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Flying predators being blamed for fall in numbers of other birds.

THE UPLAND areas of Wales are being patrolled by an "all-time high" army of birds of prey which are picking off woodland birds to the point of extinction, a conservationist claimed today.

John Pugh, of Llandrindod Wells, Powys, who has been has been a hill farmer for 60 years and who worked as a warden for the National Trust for 16 years, blames the predators for the rapid decline of populations of songbirds and of the lesser spotted woodpecker and the willow tit since the 1970s.

Numbers of willow tits have fallen by 91% and the lesser spotted woodpecker, the smallest of the UK's woodpeckers, have dropped by more than three-quarters (76%), according to the RSPB.

Mr Pugh said: "In Wales, the amount of predators is at an all time high, with 600 red kites in the skies here and more being farmed out to other parts of Britain, plus hen harriers, goshawks and even a golden eagle that has been spotted in West Wales.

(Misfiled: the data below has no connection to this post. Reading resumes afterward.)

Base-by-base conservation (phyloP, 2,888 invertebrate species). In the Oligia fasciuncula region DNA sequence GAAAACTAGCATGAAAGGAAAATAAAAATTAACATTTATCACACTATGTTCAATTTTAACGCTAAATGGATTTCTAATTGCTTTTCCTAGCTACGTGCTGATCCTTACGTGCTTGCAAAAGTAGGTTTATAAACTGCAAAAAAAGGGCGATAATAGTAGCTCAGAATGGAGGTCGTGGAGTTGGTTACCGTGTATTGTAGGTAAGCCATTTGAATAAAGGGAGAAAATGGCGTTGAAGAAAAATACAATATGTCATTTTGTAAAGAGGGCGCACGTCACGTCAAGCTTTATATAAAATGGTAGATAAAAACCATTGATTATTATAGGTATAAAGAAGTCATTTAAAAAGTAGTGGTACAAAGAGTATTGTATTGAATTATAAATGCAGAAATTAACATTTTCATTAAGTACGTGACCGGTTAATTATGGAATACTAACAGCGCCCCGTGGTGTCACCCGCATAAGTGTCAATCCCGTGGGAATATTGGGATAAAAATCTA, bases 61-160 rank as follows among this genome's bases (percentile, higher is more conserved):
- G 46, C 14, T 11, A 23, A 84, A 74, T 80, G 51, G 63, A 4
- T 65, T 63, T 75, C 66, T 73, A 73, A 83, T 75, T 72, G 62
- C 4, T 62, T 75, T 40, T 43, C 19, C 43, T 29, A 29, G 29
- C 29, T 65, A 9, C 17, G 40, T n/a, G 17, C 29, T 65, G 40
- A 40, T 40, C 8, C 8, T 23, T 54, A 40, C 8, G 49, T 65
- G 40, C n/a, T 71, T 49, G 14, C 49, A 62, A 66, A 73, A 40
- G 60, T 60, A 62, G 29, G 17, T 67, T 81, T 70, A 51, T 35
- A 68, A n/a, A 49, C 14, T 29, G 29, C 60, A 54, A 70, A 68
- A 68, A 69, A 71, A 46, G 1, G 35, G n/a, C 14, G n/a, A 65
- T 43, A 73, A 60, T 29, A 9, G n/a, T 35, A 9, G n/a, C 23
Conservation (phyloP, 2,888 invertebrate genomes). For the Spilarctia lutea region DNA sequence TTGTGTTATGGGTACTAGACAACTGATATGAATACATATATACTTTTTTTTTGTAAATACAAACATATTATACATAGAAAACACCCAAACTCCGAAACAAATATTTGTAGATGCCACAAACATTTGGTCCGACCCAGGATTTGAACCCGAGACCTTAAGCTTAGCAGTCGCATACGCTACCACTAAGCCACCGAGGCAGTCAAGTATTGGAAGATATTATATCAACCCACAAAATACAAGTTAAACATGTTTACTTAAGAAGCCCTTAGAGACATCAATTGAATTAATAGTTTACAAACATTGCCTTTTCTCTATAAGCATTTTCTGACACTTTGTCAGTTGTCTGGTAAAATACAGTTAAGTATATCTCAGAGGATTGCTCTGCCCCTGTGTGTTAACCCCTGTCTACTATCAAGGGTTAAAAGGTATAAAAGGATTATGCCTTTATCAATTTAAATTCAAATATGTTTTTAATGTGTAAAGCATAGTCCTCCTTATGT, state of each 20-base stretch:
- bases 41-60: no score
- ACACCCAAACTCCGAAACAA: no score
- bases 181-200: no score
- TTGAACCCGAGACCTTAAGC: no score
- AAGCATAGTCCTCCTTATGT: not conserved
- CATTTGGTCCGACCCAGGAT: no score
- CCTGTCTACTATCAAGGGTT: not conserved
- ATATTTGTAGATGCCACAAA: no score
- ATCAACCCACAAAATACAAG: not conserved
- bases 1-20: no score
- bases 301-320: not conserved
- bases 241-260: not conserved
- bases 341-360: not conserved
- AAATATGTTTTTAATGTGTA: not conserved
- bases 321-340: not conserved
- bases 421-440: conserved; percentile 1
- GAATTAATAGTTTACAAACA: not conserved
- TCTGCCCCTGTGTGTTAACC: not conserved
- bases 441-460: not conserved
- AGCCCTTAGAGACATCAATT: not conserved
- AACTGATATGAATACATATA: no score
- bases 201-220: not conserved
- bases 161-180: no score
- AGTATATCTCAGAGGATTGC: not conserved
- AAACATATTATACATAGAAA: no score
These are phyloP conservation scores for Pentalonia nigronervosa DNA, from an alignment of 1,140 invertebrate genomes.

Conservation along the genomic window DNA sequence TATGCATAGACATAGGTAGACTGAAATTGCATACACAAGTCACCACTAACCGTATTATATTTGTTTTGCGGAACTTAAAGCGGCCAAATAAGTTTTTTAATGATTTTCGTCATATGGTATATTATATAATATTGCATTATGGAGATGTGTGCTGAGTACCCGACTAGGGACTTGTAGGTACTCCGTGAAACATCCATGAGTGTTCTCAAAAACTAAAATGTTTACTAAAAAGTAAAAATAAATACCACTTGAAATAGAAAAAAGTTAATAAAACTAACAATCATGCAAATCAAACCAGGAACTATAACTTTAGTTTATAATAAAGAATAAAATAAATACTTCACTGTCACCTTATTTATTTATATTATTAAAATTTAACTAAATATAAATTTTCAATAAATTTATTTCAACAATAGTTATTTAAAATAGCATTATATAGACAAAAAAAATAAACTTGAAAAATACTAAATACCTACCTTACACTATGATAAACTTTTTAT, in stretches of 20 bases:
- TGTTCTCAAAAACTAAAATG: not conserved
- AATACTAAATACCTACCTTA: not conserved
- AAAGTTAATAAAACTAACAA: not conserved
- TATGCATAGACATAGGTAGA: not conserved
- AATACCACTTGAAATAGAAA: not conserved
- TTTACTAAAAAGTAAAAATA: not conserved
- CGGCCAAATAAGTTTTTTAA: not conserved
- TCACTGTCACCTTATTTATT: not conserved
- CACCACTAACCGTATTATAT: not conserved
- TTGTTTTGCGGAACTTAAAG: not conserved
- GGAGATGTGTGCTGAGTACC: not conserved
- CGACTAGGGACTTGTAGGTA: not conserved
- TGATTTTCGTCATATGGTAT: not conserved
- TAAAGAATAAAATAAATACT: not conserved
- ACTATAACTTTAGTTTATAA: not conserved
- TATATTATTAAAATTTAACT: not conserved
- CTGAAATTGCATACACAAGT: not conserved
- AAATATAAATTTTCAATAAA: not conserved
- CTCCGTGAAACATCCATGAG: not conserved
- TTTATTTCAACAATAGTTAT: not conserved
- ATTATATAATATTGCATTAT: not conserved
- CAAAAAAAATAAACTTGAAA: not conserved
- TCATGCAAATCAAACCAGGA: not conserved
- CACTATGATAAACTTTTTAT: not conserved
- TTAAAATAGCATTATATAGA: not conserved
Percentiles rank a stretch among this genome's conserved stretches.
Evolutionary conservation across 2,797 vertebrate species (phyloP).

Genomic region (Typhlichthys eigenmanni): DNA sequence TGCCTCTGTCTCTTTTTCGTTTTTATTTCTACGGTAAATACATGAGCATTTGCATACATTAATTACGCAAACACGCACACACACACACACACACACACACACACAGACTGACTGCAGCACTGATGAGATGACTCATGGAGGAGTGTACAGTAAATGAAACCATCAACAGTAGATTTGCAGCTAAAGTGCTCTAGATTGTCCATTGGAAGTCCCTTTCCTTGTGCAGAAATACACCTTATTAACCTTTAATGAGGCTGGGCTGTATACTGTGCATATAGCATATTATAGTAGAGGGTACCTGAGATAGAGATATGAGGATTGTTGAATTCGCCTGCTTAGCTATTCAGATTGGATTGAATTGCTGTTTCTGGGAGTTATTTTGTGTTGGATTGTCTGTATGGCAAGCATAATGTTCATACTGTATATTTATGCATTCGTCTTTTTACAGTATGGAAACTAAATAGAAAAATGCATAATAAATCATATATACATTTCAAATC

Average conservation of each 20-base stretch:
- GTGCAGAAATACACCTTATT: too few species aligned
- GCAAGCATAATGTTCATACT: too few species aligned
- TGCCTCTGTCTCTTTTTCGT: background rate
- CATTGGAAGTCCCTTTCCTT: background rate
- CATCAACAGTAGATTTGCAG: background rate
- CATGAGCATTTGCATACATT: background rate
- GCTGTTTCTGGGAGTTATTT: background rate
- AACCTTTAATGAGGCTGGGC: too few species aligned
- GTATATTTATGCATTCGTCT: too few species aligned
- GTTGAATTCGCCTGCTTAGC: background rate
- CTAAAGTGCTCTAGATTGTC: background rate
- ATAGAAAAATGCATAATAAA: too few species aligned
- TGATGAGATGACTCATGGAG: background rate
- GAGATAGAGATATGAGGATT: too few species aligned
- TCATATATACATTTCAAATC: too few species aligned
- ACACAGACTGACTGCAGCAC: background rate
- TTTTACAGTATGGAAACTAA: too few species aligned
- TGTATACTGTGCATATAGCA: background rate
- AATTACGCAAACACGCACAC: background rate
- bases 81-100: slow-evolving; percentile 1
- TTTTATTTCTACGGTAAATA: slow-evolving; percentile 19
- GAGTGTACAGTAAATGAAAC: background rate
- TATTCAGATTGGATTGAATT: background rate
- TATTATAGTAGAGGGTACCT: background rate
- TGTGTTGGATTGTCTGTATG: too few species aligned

"They are pushing some of our most-loved birds into extinction."

The sighting of the golden eagle in Aberystwyth earlier this year was 400 years after the country's indigenous population of the rare bird died out.

The RSPB claims it is unclear exactly why numbers have fallen so significantly but its experts believe changes to woodland may be playing a role.

Mark Eaton from the RSPB said: "It is tragic to think that within many people's memories these woodland birds were so widespread and now they are so rare.

"Since the 1970s we've lost nine out of 10 pairs of willow tits and three out of four pairs of lesser spotted woodpecker, and in many areas these birds have disappeared completely."

A lack of suitable management which would allow new growth and provides dead and decaying timber may be having an effect, while willow tits may also be hit by wooded areas drying out.


* Birds of prey, such as the red kite, are pushing some birds into extinction
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Title Annotation:Features
Publication:Western Mail (Cardiff, Wales)
Geographic Code:4EUUK
Date:Sep 27, 2011
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